An F5 tornado is the most intense tornado on the retired Fujita Scale. An F5 will have wind speeds greater than 261 mph. Some of the deadliest and costliest tornadic events in history were caused by F5 tornadoes. On the Enhanced Fujita Scale, the tornado damage scale that replaced the Fujita Scale, an F5 tornado is now an EF5 tornado. An EF5 tornado has wind speeds exceeding 201+ mph.
F5 tornadoes are a rare occurrence. Between 1950 and 2007 there have only been 50 verified F5 tornadoes. The deadliest tornado in U.S. was an F5 tornado on March 18th, 1925, the Tri-State Tornado. Below you'll find a few facts about F5 tornadoes, a list of notable F5s in tornado history, pictures of F5 tornado funnel clouds and a complete list of F5 tornadoes between 1950 and 2007.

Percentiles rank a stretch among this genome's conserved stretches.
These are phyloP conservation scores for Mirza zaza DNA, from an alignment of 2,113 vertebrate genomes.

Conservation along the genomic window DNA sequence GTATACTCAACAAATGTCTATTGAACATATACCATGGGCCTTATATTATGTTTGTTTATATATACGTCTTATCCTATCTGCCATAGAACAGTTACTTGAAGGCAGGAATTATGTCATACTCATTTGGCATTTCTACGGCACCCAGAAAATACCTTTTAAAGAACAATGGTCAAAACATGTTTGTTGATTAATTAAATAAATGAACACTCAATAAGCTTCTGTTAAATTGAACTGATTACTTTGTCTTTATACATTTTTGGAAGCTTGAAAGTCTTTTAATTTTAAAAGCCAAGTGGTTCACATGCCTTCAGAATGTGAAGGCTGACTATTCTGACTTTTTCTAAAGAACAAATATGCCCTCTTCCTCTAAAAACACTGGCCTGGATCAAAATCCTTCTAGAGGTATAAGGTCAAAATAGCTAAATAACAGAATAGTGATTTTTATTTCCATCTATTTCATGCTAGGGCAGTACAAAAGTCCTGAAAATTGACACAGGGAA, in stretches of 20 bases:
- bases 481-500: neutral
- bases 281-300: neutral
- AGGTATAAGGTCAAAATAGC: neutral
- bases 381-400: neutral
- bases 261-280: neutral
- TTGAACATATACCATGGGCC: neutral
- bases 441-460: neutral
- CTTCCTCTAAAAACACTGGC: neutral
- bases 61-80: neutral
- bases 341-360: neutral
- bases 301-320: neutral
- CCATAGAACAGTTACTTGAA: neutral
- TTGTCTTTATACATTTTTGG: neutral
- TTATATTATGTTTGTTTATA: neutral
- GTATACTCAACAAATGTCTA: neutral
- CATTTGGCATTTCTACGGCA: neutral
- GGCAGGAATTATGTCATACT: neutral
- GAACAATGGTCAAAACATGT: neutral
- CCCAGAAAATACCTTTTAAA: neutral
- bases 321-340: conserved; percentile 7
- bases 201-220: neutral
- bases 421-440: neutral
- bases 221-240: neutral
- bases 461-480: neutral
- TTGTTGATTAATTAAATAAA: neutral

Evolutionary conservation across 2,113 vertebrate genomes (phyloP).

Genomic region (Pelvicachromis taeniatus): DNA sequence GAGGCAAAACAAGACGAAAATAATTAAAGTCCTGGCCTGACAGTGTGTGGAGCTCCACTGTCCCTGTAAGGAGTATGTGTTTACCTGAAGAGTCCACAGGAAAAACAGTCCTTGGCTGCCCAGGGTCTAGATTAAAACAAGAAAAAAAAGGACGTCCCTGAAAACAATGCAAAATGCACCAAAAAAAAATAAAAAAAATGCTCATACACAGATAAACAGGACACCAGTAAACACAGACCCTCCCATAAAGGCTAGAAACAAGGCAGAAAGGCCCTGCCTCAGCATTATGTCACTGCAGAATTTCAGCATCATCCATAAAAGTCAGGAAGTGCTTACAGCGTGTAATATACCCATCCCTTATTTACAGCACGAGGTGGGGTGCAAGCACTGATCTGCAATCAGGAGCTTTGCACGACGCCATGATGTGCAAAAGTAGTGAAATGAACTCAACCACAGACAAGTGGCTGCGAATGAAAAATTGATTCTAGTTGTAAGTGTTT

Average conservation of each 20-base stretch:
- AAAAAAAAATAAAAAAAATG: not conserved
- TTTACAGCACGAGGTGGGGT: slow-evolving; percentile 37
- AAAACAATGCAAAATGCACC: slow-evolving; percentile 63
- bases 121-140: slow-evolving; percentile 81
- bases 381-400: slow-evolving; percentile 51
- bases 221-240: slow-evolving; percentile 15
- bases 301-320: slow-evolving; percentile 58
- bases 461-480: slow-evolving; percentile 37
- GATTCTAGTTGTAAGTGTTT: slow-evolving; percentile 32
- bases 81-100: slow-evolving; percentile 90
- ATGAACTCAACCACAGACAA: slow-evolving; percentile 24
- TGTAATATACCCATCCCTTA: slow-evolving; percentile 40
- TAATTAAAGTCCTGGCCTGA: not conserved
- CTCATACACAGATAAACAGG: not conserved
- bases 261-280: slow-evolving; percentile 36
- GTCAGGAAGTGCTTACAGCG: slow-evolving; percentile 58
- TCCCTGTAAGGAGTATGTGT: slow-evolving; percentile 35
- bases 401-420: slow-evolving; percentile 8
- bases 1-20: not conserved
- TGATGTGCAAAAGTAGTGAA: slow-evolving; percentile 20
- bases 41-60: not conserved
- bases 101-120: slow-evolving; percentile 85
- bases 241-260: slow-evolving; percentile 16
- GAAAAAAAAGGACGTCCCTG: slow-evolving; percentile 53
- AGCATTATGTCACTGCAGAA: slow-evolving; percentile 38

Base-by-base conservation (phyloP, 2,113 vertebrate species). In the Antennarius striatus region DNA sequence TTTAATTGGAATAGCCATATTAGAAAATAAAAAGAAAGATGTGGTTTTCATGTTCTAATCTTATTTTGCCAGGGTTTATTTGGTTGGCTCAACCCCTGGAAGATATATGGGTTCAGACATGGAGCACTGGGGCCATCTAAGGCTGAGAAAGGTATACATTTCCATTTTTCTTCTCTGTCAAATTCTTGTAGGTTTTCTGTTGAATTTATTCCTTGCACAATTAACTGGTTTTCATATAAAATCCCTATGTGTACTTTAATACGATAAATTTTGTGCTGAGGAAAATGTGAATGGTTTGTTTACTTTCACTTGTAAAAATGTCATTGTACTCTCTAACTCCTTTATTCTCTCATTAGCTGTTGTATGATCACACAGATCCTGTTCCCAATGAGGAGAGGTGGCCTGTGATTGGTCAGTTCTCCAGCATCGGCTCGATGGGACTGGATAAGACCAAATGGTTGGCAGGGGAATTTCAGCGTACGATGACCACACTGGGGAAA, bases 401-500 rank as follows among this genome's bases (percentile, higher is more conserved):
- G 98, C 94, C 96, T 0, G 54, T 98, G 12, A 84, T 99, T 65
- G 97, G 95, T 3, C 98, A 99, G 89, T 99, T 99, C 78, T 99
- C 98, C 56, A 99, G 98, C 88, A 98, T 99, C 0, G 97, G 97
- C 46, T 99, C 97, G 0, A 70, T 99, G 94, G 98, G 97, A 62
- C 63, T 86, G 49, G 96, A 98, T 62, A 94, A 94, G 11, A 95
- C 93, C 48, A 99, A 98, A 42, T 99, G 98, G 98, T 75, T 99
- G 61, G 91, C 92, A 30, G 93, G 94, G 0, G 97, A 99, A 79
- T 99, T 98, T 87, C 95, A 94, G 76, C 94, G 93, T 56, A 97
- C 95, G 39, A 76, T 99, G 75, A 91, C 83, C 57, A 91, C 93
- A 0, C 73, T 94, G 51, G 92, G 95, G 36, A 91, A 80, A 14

Below is a list of all verified F5 tornadoes that occurred between 1950 and February 2007. Tornadoes after February 2007 are rated using the Enhanced Fujita Scale, an equivalent strength tornado would be an EF5 tornado.
|Occurance Number||Date Occured||Location|
|50||05-03-1999||Bridge Creek/Moore, OK|
|48||04-08-1998||Oak Grove/Pleasant Grove, AL|
|38||04-02-1982||Broken Bow, OK|
|31||04-03-1974||Mt. Hope, AL|
|30||04-03-1974||Sayler Park, OH|
|27||04-03-1974||Daisy Hill, IN|
|26||05-06-1973||Valley Mills, TX|
|21||05-15-1968||Charles City, IA|
|14||04-03-1964||Wichita Falls, TX|
|9||05-20-1957||Ruskin Heights, MO|
|8||04-03-1956||Grand Rapids, MI|
|2||05-29-1953||Ft. Rice, ND|
Below are photos of some F5 tornadoes throughout history.